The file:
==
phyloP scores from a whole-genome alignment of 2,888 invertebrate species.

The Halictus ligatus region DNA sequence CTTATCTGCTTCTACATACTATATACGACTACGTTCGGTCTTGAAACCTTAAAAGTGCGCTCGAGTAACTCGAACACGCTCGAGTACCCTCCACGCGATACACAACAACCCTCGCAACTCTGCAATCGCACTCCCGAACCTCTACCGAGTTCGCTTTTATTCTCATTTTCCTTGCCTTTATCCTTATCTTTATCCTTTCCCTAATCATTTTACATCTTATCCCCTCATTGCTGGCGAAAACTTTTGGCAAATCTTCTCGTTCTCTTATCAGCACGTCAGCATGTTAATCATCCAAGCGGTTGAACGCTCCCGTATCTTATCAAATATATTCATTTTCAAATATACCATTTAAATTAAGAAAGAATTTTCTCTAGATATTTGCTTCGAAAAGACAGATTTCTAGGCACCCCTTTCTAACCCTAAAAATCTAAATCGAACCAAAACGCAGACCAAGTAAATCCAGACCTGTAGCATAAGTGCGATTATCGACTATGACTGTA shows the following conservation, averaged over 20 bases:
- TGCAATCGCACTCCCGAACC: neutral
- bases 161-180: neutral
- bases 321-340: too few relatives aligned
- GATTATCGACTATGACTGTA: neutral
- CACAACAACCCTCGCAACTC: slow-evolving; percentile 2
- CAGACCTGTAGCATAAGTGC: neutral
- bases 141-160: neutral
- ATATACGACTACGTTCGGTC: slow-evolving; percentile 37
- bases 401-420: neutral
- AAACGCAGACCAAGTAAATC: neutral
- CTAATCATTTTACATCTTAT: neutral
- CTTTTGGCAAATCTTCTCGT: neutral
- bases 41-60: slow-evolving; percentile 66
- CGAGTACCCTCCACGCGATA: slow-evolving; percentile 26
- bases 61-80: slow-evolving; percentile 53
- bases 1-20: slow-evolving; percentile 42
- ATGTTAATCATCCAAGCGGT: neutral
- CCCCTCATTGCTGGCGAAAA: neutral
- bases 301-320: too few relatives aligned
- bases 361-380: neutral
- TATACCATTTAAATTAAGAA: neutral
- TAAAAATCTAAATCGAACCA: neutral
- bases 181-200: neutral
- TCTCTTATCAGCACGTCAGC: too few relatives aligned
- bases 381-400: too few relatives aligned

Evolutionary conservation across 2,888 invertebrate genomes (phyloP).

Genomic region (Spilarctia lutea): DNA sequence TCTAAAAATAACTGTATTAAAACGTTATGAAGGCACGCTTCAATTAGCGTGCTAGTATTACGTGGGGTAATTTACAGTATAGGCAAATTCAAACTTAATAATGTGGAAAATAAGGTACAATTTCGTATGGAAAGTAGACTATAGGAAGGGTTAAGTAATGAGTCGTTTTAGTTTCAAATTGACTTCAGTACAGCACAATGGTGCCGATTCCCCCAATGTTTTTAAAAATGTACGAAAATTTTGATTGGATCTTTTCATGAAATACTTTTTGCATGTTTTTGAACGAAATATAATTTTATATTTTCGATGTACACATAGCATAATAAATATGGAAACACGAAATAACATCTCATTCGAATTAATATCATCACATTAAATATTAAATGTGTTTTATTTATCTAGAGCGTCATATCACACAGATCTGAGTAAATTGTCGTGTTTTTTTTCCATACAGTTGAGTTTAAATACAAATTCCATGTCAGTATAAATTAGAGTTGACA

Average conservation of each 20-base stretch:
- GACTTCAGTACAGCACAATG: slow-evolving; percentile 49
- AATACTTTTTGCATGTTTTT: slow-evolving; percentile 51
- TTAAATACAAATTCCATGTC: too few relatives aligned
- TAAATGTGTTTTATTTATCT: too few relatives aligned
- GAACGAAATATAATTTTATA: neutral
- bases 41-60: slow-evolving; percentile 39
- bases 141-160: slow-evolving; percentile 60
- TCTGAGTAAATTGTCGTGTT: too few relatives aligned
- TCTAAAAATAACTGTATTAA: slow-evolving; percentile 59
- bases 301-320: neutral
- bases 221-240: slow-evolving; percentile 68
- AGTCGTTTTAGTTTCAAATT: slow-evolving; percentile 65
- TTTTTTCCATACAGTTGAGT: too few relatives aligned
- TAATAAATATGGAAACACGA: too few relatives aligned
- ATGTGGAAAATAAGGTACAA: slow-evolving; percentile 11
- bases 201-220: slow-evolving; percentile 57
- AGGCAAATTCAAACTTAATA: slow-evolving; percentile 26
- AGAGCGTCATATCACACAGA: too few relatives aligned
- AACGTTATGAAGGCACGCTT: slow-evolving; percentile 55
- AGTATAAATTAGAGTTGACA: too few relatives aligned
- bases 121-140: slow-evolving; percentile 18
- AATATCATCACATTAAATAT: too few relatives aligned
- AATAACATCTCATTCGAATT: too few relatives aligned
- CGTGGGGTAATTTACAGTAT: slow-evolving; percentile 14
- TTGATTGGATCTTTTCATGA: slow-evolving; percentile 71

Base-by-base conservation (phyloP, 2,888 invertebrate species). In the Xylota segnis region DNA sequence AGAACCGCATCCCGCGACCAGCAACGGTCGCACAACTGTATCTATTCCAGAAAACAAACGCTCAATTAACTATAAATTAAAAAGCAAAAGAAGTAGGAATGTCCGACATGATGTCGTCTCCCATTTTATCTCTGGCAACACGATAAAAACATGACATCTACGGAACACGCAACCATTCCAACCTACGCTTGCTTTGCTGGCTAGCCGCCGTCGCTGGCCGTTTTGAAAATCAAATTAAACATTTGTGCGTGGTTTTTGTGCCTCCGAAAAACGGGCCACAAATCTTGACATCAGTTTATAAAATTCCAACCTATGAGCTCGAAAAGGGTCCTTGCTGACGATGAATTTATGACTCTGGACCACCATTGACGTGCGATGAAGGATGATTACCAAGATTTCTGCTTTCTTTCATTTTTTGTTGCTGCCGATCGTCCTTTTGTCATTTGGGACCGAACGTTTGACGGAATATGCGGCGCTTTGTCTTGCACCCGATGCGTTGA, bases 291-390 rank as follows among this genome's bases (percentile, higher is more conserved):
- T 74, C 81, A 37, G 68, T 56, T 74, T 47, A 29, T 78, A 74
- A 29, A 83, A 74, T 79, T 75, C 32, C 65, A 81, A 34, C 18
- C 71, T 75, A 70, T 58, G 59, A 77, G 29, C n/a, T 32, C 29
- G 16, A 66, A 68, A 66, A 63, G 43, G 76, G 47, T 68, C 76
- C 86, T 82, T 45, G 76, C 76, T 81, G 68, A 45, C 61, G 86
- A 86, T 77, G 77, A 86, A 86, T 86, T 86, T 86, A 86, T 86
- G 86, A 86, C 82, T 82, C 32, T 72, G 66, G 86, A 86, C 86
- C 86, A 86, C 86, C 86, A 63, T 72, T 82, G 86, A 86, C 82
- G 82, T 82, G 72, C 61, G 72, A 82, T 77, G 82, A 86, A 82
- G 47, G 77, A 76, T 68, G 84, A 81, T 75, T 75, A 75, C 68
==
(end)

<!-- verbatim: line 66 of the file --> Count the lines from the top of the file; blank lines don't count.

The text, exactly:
- G 47, G 77, A 76, T 68, G 84, A 81, T 75, T 75, A 75, C 68